||Gramick seeks to overturn ruling
By TOM ROBERTS
School Sister of Notre Dame Jeannine Gramick, ordered in July by the Vatican to cease her pastoral work with gays and lesbians, said she will seek a reversal of the Vatican decree.
Gramick, in a statement released to NCR Sept. 23, said she will not defy the decision of the Congregation for the Doctrine of the Faith but will work to have it overturned. While I see no benefits for lesbian and gay Catholics and their parents if I passively accept the CDF decision, I believe it is more beneficial to minister on their behalf with the blessing of church leadership than without it. Therefore, I believe it is important to work within church structures to have the CDF decision reconsidered and, hopefully, ultimately reversed.
Gramick and Fr. Robert Nugent began ministering to gays and lesbian Catholics in 1971, underwent 20 years of investigation by various church leaders and agencies, and were ultimately barred from pastoral ministry in the July decision.
Nugent decided to comply with the ban on active pastoral ministry with gays and lesbians, but he has continued speaking in academic settings about his ministry and his experience during the Vatican investigation.
Gramick, 57, said in a telephone interview that she had not yet consulted a canon lawyer and did not know if an appeals process was open to her. But, she said, she took some hope from the case of Sri Lankan theologian Tissa Balasuriya, who was excommunicated in January 1997 only to be reinstated 12 months later. Fr. Balasuriyas excommunication, she said, was a far more severe penalty than mine and it was lifted.
Balasuriyas reinstatement came after intense and direct negotiations with the Vatican by leaders of his order. Gramick, in the interview, said she doubts that religious women would have such direct access to Vatican authorities.
Part of her statement was a plea to the wider church community -- from members of her congregation to church leaders -- to help me find creative, collaborative ways to lift the burden of this directive from my shoulders. I believe that creative solutions to the dilemma I am facing can ultimately be advantageous to lesbian and gay Catholics and to the whole church, she wrote in the statement.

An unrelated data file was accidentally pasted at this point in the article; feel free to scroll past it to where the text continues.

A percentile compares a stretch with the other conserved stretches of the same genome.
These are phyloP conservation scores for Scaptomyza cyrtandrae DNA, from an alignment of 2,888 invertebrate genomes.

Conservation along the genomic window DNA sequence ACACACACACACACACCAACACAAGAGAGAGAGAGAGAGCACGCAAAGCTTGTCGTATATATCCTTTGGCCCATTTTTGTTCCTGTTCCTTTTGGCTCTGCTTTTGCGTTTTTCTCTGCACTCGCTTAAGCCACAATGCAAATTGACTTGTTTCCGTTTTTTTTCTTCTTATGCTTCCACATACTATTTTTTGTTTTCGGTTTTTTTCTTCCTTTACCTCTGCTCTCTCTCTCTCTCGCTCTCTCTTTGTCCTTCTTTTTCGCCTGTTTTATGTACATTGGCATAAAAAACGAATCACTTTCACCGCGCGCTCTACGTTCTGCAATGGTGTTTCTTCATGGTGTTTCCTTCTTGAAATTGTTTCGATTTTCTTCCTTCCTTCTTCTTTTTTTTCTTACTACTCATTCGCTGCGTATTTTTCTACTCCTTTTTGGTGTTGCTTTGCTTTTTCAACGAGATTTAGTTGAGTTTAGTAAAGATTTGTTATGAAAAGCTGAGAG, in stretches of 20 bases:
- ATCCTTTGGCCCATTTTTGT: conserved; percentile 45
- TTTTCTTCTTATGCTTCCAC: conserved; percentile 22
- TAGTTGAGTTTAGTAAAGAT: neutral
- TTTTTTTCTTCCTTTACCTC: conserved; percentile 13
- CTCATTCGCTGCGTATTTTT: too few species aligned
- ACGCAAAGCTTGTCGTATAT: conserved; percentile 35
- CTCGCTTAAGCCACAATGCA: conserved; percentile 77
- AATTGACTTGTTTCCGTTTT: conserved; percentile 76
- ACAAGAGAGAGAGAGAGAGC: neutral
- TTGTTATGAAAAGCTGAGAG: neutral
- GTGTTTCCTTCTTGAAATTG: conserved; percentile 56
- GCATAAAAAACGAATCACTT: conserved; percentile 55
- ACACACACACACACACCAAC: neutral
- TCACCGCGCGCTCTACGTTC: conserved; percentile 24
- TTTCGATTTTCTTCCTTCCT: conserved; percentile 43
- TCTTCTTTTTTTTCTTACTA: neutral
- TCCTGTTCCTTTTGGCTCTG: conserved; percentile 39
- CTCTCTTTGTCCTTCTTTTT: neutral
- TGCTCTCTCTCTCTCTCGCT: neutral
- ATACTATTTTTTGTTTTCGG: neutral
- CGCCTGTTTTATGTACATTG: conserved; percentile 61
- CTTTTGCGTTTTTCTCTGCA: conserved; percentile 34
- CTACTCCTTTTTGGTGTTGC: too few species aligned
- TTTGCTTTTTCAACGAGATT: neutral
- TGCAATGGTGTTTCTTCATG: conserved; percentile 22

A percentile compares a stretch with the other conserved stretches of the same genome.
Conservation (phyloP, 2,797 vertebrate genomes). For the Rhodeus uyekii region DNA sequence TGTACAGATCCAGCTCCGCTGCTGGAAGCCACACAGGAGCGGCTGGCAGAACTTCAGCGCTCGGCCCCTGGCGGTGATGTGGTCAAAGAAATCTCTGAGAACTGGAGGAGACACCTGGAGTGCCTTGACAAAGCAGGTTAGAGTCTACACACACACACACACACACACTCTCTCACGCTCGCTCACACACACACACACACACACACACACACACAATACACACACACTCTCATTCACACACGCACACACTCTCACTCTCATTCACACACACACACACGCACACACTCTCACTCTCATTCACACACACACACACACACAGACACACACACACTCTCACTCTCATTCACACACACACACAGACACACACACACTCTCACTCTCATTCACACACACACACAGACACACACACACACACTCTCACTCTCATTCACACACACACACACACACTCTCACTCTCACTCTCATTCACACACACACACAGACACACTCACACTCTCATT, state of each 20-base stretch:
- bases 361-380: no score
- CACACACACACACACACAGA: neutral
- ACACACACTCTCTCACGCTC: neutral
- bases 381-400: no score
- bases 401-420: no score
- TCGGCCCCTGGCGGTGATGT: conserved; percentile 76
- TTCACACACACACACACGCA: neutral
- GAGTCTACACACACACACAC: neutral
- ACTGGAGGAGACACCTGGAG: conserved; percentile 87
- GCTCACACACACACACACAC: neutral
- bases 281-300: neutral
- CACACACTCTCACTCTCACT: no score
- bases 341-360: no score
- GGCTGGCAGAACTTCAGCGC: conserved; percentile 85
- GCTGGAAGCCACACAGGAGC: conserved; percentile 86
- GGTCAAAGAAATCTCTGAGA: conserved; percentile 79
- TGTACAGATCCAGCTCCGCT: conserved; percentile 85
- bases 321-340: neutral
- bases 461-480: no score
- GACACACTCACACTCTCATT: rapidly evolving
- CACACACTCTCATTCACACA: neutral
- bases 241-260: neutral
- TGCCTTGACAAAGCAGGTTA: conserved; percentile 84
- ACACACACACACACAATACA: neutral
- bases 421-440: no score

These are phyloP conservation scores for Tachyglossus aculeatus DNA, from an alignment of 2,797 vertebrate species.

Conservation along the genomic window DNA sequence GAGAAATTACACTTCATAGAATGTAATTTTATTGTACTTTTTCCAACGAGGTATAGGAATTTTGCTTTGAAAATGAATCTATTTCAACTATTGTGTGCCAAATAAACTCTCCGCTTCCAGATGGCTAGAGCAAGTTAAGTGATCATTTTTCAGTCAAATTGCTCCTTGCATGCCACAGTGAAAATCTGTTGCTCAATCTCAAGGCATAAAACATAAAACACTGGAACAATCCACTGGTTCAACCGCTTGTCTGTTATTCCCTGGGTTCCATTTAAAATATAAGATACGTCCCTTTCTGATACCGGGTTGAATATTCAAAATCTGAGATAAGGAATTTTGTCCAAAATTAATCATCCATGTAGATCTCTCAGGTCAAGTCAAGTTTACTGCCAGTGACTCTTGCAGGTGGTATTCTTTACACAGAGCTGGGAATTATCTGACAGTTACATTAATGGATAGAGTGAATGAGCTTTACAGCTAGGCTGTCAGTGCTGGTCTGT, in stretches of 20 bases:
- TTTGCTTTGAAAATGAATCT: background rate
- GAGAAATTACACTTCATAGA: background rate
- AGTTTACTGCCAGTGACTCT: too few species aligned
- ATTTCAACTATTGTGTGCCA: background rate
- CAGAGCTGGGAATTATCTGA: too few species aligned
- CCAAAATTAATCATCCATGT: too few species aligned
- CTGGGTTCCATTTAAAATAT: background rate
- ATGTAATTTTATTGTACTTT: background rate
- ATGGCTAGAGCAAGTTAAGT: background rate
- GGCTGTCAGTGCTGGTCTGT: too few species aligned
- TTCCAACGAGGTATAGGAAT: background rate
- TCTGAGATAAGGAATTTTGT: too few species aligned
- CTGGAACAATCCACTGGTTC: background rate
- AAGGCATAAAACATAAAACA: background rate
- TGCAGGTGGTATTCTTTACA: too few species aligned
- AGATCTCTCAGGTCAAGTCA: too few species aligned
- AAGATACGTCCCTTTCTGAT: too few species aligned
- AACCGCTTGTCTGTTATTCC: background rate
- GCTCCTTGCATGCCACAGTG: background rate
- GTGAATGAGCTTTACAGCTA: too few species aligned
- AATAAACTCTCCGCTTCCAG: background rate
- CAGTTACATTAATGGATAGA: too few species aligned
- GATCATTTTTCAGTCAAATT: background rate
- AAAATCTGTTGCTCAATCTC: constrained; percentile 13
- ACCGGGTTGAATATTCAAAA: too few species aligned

She said that, although she was unable to acquiesce in a decision I consider unjust and harmful to lesbian and gay Catholics, she was looking for some way to reconcile the Vatican directive with what she feels is a call from God to minister to lesbian and gays.
She said she is taking a reconciling approach to the Vatican directive, one that is consistent with my ministry in the past, which has been one of reconciliation of homosexual Catholics with the institutional church.
In the meantime, she said, she and the leaders of her community will discuss ministry options for the future. One option, she said, might be research and writing on the major issues involved in the churchs teaching on homosexuality as well as issues involved in her experience with the Vatican investigation and the tactics of the hierarchy in those proceedings.
The full text of Sr. Jeannine Gramicks most recent statement is available on the NCR Web site, http://www.natcath.com/NCR_Online/documents/gramnuge.htm as are previous documents dealing with the Vatican investigation into her and Fr. Nugents ministry.
National Catholic Reporter, October 1, 1999